11. 11.
    Fuchs, N.: Specifications are (preferably) executable. Software Engineering Journal 7, 323–334 (1992)CrossRefGoogle Scholar
  12. 12.
    Gray, J.G., Schach, S.R.: Constraint animation using an object-oriented declarative language. In: Proceedings of the 38th Annual ACM SE Conference, Clemson, SC, pp. 1–10 (2000)Google Scholar
  13. 13.
    O’Neill, G.: Automatic translation of VDM specifications into Standard ML programs. The Computer Journal 35, 623–624 (1992)CrossRefGoogle Scholar
  14. 14.
    Elmstrøm, R., Larsen, P.G., Lassen, P.B.: The IFAD VDM-SL toolbox: A practical approach to formal specifications. ACM Sigplan Notices 29, 77–80 (1994)CrossRefGoogle Scholar
  15. 15.
    Fröhlich, B.: Program Generation Based on Implicit Definitions in a VDM-like Language. PhD thesis, Technical University of Graz (1998)Google Scholar
  16. 16.
    Jackson, D., Damon, C.: Semi-executable specifications. Technical Report CMU-CS-95-216, School of Computer Science, Carnegie Mellon University (1995)Google Scholar
  17. 17.
    Breuer, P.T., Bowen, J.P.: Towards correct executable semantics for Z. In: Bowen, J.P., Hall, J.A. (eds.) Z User Workshop, Cambridge 1994. Workshops in Computing. Springer, Heidelberg (1994)Google Scholar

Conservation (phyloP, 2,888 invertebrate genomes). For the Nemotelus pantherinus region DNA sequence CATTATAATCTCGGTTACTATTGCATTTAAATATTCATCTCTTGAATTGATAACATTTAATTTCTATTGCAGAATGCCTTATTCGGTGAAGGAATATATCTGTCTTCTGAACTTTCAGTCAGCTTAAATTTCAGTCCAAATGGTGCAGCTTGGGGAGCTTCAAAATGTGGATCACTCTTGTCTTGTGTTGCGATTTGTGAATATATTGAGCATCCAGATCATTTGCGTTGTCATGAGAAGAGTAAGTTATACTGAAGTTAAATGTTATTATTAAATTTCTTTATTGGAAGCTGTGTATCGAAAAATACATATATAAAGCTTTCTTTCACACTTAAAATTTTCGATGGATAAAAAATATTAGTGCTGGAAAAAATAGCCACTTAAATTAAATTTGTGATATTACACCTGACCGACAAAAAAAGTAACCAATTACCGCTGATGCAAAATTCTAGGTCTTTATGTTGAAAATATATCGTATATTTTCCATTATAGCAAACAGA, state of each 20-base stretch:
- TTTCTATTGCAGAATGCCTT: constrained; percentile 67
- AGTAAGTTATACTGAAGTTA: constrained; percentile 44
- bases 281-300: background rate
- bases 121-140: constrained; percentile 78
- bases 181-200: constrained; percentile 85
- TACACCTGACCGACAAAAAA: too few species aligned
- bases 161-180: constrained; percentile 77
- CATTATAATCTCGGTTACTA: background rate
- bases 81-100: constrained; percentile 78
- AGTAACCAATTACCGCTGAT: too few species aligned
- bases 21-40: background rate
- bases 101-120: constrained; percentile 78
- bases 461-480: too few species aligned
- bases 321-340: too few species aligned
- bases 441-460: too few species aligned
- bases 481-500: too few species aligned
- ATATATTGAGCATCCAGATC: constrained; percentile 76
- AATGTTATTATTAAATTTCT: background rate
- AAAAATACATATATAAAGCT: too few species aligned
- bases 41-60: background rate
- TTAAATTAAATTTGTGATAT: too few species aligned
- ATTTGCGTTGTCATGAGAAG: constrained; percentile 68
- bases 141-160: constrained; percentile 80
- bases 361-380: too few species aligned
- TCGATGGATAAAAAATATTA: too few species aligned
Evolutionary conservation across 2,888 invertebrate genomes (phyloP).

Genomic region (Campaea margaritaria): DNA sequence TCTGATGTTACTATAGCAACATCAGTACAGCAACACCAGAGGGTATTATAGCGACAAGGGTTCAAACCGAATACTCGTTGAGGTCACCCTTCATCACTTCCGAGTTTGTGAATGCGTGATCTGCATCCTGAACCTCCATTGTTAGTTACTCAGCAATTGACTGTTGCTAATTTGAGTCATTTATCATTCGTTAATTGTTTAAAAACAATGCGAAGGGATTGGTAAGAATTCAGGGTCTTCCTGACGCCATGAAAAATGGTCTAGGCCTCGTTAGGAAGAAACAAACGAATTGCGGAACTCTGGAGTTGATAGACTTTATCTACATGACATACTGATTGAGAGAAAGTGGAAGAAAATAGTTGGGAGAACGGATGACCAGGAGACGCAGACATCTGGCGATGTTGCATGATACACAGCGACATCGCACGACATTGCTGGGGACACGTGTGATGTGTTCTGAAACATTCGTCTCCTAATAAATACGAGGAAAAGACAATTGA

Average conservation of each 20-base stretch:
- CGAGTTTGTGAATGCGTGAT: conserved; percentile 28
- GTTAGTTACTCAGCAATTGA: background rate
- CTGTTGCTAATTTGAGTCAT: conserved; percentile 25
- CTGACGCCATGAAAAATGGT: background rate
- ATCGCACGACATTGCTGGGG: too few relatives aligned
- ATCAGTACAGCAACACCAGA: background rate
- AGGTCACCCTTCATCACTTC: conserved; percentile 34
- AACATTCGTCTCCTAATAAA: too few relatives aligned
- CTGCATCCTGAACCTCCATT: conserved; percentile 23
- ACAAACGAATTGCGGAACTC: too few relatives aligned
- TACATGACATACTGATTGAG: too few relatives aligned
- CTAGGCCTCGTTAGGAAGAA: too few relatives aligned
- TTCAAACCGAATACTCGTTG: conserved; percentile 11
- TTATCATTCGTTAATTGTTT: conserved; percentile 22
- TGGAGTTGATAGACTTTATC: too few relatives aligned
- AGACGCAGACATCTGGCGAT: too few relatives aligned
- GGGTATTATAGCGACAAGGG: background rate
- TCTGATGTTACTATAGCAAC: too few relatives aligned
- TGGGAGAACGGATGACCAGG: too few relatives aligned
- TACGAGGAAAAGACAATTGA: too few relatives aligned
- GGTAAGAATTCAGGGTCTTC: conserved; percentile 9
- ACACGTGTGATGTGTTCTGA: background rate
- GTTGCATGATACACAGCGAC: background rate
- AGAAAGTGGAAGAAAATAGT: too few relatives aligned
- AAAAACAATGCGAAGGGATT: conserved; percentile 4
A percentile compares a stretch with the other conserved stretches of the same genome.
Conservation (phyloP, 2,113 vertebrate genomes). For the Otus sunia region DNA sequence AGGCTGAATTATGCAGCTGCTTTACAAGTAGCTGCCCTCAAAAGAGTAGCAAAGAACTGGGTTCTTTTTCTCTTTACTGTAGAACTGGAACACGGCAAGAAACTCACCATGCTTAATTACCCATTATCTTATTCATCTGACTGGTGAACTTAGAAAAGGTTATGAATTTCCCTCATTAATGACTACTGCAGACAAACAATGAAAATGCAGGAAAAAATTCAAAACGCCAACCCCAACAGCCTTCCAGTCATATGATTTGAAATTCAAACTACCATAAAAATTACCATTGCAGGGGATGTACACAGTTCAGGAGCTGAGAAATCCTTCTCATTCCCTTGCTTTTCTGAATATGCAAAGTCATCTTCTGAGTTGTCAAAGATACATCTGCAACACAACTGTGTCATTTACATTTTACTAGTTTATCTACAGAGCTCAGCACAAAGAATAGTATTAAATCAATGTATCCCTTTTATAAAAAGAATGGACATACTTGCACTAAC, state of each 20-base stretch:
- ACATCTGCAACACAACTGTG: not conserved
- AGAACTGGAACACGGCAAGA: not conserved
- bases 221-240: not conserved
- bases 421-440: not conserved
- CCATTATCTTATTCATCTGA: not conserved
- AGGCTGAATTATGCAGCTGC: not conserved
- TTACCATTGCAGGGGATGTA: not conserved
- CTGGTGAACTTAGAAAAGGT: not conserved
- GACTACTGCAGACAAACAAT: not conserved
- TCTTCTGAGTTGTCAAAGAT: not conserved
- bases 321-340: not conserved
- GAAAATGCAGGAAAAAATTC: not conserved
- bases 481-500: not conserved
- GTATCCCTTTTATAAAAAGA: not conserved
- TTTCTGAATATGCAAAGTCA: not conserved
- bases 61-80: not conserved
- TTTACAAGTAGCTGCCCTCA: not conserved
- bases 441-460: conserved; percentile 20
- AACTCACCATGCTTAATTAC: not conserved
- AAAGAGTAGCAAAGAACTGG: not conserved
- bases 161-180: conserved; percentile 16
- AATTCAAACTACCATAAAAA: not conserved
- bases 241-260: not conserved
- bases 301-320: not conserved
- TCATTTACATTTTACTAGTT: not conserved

18. 18.
    Grieskamp, W.: A computation model for Z based on concurrent constraint resolution. In: P. Bowen, J., Dunne, S., Galloway, A., King, S. (eds.) ZB 2000, ZUM 2000, and ZB 2000. LNCS, vol. 1878, pp. 414–432. Springer, Heidelberg (2000)CrossRefGoogle Scholar
  19. 19.
    Mehl, M., Müller, T., Popov, K., Scheidhauer, R., Schulte, C.: DFKI Oz User’s Manual. Programming Systems Lab, German Research Center for Artificial Intelligence (DFKI) and Universität des Saarlandes, Postfach 15 11 50, D-66041 Saarbrücken, Germany (1998)Google Scholar
  20. 20.
    Mozart Consortium: Mozart Programming System website (2004),
  21. 21.
    Van Roy, P., Haridi, S.: Concepts, Techniques and Models of Computer Programming. The MIT Press, Cambridge (2004)Google Scholar
  22. 22.
    Wu, D., Cheng, Y., Wahls, T.: A graphical user interface for executing formal specifications. The Journal of Computing in Small Colleges 17, 79–86 (2002)Google Scholar
  23. 23.
    Marriott, K., Stuckey, P.J.: Programming with Constraints: An Introduction. The MIT Press, Cambridge (1998)zbMATHGoogle Scholar
  24. 24.
    Struyf, J., Blockeel, H.: Query optimization in inductive logic programming by reordering literals. In: Horváth, T., Yamamoto, A. (eds.) ILP 2003. LNCS (LNAI), vol. 2835, pp. 329–346. Springer, Heidelberg (2003)CrossRefGoogle Scholar
  25. 25.
    Overton, D., Somogyi, Z., Stuckey, P.J.: Constraint-based mode analysis of Mercury. In: Proceedings of the 4th ACM SIGPLAN International Conference on Principles and Practice of Declarative Programming, Pittsburgh, PA, USA, pp. 109–120. ACM Press, New York (2002)CrossRefGoogle Scholar

Copyright information

© Springer-Verlag Berlin Heidelberg 2005

Authors and Affiliations

  • Tim Wahls
    • 1
  1. 1.Dickinson CollegeCarlisleUSA

Personalised recommendations